Killing Fields

How can we look at images like these, let alone in an art gallery?

The "Them" Question

There's a non-p.c., nevertheless vexing issue lurking in Thomas Hirschhorn's current Barbara Gladstone exhibition: The vast majority of the pictures of the blown-apart bodies on view are apparently Arabs. On the one hand, this is an effective way of pointing a finger at America's invasion of Iraq. Hirschhorn creates a kind of reverse Eucharist whereby Americans "consume" this flesh but rather than drawing life or redemption from it, draw shame and poison. We see our pathological lust for victims.

On the other hand, had Hirschhorn only portrayed the blown-apart bodies of Europeans killed in Madrid or London, had he located and placed in the gallery detailed images of those who jumped to their deaths from the World Trade Center, this would significantly alter the message of "Superficial Engagement," pointing a finger in quite another direction.

Concrete Shock, 2005
photo: Robin Holland
Concrete Shock, 2005


Thomas Hirschhorn: Superficial Engagement
Barbara Gladstone Gallery
515 W. 24th Street
Through February 11

See also:
  • The "Them" Question
    A reverse Eucharist: contemporary America's pathological lust for victims made visible
    by Jerry Saltz
  • I'm not preaching moral relativism or asserting that there should be an equality of death. Hirschhorn vehemently maintains that his work is not ideological and is about the human condition. Yet his portrayal of this condition, however heartfelt, is loaded with ideological baggage. This may be his intention; it may also be unavoidable. All editing is misrepresentative.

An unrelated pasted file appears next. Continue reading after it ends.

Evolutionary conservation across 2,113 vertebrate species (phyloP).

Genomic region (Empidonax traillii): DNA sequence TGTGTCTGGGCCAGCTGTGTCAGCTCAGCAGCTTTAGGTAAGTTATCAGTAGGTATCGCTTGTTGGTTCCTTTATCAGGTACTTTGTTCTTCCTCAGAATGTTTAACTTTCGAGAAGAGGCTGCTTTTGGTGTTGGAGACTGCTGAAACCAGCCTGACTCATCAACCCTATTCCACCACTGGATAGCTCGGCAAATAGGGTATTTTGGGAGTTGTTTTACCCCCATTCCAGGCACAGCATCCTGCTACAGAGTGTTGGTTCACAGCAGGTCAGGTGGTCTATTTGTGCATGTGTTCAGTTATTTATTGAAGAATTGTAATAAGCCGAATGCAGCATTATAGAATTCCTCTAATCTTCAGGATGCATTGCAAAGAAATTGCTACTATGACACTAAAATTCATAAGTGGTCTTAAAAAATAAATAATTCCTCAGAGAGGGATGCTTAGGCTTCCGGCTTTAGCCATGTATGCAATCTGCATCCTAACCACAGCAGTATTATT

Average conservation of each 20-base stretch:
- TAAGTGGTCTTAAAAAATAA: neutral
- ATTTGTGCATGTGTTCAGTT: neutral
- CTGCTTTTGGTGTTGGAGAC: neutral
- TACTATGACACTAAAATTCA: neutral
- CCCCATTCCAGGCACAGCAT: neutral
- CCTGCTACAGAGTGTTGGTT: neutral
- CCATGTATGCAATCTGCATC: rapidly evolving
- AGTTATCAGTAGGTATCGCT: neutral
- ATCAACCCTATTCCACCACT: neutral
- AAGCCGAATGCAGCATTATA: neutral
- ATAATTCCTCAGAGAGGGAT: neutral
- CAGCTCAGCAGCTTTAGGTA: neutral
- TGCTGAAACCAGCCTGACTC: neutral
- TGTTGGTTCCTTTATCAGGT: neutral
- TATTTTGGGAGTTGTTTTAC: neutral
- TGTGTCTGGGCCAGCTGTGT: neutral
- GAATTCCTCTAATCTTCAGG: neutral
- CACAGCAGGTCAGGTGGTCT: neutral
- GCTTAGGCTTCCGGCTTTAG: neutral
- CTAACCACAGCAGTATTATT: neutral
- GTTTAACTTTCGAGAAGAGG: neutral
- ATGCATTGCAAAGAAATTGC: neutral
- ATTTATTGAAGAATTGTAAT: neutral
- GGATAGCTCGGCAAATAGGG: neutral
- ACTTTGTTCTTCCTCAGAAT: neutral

Ramping Up

    The other evening, the Tishman Auditorium at the New School was packed with art professionals, museum mucky-mucks, and students, as seven speakers, or gatekeepers, took the stage. Moderator Tim Griffin, editor of Artforum, introduced them one by one—all former or current curators of a show that has been called "impossible": the Whitney Biennial. First, Marcia Tucker talked about looking for art in 1969 "that wasn't made by straight white guys in New York." Next came Elisabeth Sussman, whose visionary 1993 political exhibition was totally and wrongly dismissed at the time. Klaus Kertess addressed a generation of artists in 1995 who "were taking advantage of the fact that there was no Modernism anymore." Louise Neri eloquently described the "fictional worlds" theme of the 1997 biennial. Finally, Chrissie Iles and Philippe Vergne, curators of this year's model, refreshingly said they were forgoing "Top 10 lists" and just "doing a show, not a biennial." After Iles passionately asserted that "art can make a difference," Vergne ended the evening by saying, "I'm a virgin to the process. I hope it won't hurt but I look forward to a lot of pleasure." That's something I think we can all agree on; too bad no one asked the question on every young artist's mind: "How do I get into one of these things?"

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